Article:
Of course when I floated the name Ambiguity by my kids, it went over like a pregnant high jumper, as my mom used to say in the 70s.  In the end we named her Shenandoah (daughter of the stars) for the river in my home-state of Virginia.

6 More-Vetted Ways to Help Children Learn to Sit With Ambiguity

1.  Predict.  Help your child by predicting some of the challenges that may lie ahead.  “Expect it to take a while to get to know all the rules in your new school.  I bet it will feel a little awkward for a bit.”  “What will you do if you don’t have someone to walk home with?”

2.  Exercise.  Uncertainty is stressful.  Exercise relieves tension and anxiety, in addition to helping children eat and sleep well during ambiguous times.

3.  Give kids small rewards and acknowledgments for tolerating uncertainty.  During this challenging transition to middle school, Todd and I have given Daniel small treats now and again – a movie or special dessert.  We tell him we’re proud of him for simply hanging in there.  This falls in the same camp as my stepfather paying me for failing when I was a child.  It’s worth acknowledging the tough things our kids are handling.

4.  Travel.  In new places you and your children will quickly be reminded that things never go quite as planned on a trip.  Will the boat come on time?  Will we like the apartment we rented?  Will the kids eat the food?

Travel reminds us that even when events don’t play out as expected, some sort of adventure takes place.  The unpredictability and uncertainty of travel can teach kids (and parents) to become comfortable with these experiences.  Like the time we took our kids to Costa Rica to learn some Spanish and one of their favorite experiences turned out to be the adventures we had riding local buses.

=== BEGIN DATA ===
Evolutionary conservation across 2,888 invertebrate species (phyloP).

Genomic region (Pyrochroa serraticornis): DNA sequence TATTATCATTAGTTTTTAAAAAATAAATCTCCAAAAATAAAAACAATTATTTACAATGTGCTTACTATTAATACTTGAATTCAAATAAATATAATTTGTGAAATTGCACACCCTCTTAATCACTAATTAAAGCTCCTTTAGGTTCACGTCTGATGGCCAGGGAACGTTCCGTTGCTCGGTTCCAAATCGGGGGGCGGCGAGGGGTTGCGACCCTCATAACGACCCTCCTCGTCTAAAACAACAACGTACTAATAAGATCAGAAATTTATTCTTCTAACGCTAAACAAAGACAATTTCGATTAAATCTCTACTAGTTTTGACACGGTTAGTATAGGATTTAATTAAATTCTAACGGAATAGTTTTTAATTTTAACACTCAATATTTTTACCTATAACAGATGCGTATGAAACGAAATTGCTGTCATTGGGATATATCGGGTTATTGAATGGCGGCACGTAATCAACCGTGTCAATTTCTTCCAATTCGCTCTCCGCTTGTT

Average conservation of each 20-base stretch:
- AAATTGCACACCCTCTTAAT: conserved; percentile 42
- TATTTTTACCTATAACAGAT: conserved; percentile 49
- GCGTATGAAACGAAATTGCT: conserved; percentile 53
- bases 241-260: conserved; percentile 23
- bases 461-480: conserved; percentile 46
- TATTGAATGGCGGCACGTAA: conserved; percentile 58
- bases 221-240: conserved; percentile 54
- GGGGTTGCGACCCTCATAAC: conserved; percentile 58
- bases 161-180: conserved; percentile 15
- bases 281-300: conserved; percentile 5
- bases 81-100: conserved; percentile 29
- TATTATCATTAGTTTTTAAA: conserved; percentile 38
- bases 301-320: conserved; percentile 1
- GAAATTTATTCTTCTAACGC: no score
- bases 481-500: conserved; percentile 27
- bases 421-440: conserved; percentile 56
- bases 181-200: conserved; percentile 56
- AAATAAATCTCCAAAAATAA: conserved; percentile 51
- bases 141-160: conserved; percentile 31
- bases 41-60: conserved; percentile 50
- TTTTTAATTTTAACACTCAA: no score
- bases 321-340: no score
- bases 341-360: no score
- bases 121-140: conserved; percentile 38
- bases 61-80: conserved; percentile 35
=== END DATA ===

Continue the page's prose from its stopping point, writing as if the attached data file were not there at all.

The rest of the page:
5. Get a pet.  Unconditional love from an animal can be exceedingly beneficial to a child facing one of life’s struggles.

6.  Share your own experiences of ambiguity.  Like all children, mine adore stories Todd and I tell from our childhoods.  The ones they love best are those about our past challenges and failures.

My Uncertainty Story

I told Daniel this story last week.

One day while studying abroad in Cambridge, England, I saw a notice about upcoming try-outs for the rowing team of the college I was attending.  I was on my university’s rowing team at home and jumped at the idea of rowing in England.  I assumed I’d show up to the try-outs with numerous hopeful rowers new to the college.  Instead, on the morning of the try-outs, I stood there as the only outsider in a group of college girls who clearly all knew each other.

It soon became apparent that they’d rowed together the previous year.  And it was raining.  Of course.  My first thought was to sneak off, jump back on my bike, and ride (on the left side of the street) back to my apartment.  And honestly I was beginning to do just that when the rowing coach saw me.  I had to stay and face this uncertain situation.